|26 Apr 2010||#11|
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Hey thanks for the replies guys,
I made a LiveUSB thumbdrive with Ubuntu 10.04 LTS RC and found out the offending thumbdrive is labeled /dev/sdd recognized as 1.7 GB with no partitions (e.g. sdd1, sdd2). I did the command "sudo dd if=/dev/zero of=/dev/sdd" and it said it performed the write over 1.7 GB.
But when I boot back into Windows it still shows that "CD-Drive icc2009.1500". Do you think this thing can never be erased?
The system needs some space, eg; System Volume Information.
Firestrider, did only one device appear, and it was /dev/sdd? i.e. /dev/sdc was already present without the thumbdrive? (Not that it matters much I guess. If the thumbdrive is emulating the CD drive as part of its device architecture, either it can't be undone or you need a special tool that can talk to the proprietary thumbdrive gadgetry inside. Similar to U3 but a different brand maybe.)
Does the emulated CD drive have any contents? What's in there? If you can figure out what company's software was meant to run off the fake CD thing their site might have a solution.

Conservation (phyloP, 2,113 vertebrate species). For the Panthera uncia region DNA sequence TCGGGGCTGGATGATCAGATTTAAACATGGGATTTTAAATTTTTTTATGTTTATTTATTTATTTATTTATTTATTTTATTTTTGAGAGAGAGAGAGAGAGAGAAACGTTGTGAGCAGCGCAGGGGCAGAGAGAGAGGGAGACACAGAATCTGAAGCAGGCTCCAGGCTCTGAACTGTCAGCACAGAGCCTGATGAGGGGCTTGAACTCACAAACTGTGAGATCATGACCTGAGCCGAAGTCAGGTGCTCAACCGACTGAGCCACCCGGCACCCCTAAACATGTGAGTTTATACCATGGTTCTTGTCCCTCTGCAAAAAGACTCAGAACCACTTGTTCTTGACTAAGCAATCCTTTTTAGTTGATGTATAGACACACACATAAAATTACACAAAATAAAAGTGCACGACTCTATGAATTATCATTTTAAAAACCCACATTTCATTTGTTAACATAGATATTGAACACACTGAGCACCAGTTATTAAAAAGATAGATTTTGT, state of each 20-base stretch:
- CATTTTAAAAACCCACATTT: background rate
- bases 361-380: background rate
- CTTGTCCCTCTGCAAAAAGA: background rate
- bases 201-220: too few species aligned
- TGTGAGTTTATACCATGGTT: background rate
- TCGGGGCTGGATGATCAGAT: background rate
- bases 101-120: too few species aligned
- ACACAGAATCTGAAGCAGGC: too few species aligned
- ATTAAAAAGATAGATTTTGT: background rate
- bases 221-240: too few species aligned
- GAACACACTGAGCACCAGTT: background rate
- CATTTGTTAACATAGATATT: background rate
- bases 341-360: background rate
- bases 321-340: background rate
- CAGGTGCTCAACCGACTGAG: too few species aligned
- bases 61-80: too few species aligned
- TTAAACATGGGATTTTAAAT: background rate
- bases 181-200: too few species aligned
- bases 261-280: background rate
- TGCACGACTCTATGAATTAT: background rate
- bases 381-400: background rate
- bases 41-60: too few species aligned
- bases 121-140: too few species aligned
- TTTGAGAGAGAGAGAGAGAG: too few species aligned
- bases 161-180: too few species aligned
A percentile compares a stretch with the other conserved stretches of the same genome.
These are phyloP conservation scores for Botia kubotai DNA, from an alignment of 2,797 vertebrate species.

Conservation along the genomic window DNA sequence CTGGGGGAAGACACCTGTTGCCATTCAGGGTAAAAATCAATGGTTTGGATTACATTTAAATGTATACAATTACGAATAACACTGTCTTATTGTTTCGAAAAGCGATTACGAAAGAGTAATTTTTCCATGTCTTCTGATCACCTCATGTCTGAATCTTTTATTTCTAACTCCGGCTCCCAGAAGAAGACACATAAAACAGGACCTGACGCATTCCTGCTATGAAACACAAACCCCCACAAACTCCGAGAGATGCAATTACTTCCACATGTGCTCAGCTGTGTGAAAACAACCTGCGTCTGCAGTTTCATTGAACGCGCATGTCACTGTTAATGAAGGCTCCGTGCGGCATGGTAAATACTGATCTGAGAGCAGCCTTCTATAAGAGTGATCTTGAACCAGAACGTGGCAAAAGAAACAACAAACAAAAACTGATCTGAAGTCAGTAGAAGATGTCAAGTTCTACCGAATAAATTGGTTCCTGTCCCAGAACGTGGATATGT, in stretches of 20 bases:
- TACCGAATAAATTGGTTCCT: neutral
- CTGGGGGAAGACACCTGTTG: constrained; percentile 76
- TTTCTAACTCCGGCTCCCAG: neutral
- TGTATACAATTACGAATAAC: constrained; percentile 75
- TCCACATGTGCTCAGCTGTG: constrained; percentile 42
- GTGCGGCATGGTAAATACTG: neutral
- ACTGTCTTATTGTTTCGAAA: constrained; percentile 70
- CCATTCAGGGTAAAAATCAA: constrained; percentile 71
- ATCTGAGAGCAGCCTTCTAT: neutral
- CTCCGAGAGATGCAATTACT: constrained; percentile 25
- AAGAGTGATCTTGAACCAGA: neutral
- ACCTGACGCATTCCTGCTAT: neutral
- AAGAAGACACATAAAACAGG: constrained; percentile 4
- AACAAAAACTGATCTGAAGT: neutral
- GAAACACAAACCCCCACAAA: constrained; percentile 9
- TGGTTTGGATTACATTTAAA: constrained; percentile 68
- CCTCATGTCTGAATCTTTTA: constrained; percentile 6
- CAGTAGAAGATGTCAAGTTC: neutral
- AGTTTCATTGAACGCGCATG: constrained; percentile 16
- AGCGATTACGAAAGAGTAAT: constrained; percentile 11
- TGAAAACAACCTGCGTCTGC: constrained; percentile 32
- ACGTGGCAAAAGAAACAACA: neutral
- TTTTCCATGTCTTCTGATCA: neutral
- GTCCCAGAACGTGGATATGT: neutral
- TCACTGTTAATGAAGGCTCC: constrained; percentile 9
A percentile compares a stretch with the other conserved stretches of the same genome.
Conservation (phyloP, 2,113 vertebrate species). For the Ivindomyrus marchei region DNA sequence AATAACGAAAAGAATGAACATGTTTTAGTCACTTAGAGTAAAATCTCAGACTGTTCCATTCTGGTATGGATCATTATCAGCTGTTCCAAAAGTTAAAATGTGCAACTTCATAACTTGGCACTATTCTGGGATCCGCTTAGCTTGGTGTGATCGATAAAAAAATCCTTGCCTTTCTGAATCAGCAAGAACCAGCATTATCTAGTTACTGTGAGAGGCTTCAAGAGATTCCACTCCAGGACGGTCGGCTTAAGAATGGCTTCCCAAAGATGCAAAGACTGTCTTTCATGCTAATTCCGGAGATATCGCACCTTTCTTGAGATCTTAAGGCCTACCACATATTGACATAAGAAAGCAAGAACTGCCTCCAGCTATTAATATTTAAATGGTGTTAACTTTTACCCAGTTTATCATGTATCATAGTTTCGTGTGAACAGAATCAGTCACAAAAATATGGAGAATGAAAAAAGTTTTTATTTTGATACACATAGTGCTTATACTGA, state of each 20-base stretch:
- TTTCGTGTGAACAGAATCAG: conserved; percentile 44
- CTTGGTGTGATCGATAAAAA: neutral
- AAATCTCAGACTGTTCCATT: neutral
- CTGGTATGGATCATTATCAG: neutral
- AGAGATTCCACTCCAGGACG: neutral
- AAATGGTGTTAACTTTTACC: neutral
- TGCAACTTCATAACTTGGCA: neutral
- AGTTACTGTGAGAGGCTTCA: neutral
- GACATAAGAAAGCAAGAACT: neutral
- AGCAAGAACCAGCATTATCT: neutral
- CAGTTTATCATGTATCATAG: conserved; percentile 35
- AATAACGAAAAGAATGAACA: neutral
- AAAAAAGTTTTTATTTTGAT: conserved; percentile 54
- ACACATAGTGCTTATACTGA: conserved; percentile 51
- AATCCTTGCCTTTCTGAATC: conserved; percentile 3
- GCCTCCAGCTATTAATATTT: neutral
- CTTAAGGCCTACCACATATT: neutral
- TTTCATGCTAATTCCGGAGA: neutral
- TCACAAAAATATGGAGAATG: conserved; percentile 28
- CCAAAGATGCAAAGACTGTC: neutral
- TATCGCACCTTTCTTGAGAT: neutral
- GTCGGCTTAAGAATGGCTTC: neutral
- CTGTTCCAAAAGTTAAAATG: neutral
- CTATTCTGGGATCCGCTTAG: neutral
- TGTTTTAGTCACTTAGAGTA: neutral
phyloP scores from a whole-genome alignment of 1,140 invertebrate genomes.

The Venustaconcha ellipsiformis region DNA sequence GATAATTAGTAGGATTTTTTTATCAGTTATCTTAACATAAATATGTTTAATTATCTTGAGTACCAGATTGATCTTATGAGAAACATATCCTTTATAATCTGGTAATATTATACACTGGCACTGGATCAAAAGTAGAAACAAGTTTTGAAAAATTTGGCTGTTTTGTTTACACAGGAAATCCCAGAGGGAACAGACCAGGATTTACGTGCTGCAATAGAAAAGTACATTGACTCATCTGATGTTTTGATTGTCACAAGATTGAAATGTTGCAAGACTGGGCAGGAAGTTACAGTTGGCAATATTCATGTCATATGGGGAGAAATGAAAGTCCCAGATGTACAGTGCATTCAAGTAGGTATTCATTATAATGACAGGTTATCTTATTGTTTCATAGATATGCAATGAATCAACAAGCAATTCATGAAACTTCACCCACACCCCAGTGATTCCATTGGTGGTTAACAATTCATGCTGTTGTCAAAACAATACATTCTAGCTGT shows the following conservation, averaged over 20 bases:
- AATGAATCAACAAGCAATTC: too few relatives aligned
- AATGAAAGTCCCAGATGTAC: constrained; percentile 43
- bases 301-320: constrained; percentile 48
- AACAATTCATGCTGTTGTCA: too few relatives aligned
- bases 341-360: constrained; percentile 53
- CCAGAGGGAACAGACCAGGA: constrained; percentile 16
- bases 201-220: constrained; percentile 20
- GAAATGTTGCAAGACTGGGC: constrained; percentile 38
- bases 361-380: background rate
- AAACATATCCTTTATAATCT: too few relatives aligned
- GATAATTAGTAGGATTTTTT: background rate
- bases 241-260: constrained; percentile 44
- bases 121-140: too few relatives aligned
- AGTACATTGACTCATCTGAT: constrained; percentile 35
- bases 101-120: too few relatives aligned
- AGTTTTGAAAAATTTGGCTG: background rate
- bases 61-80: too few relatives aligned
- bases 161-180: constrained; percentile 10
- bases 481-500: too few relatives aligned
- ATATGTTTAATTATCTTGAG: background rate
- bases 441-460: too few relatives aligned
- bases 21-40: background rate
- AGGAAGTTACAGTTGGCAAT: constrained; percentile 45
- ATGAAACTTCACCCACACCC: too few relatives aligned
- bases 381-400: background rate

OTOH, this may not be worth the time and effort... I take it this isn't exactly a brand new flash stick. You could probably replace it with something double the size for dirt cheap.
So, the thumbdrive has some special firmware on it that makes the CD drive part permanent? I doubt this drive has some tool to remove the CD drive as they were given out for free at a conference with PDF whitepapers and such on them.
I just wanted if this drive could be wiped easily... but I guess not.
|My System Specs|
|27 Apr 2010||#12|
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Yeah it seems that way.
The CD emulated portion of the device probably showed up as /dev/cdrom1 or /dev/scd1 or something and that's why it didn't show up in the list.
Sorry you went through all the effort with the linux boot disk and all. I've run into hard drives that had "special" partitions that couldn't be deleted in Windows, but they were just partitions marked as "read only". Blasting zeroes at the partition table using Linux worked great for that, but this is something different.
|My System Specs|
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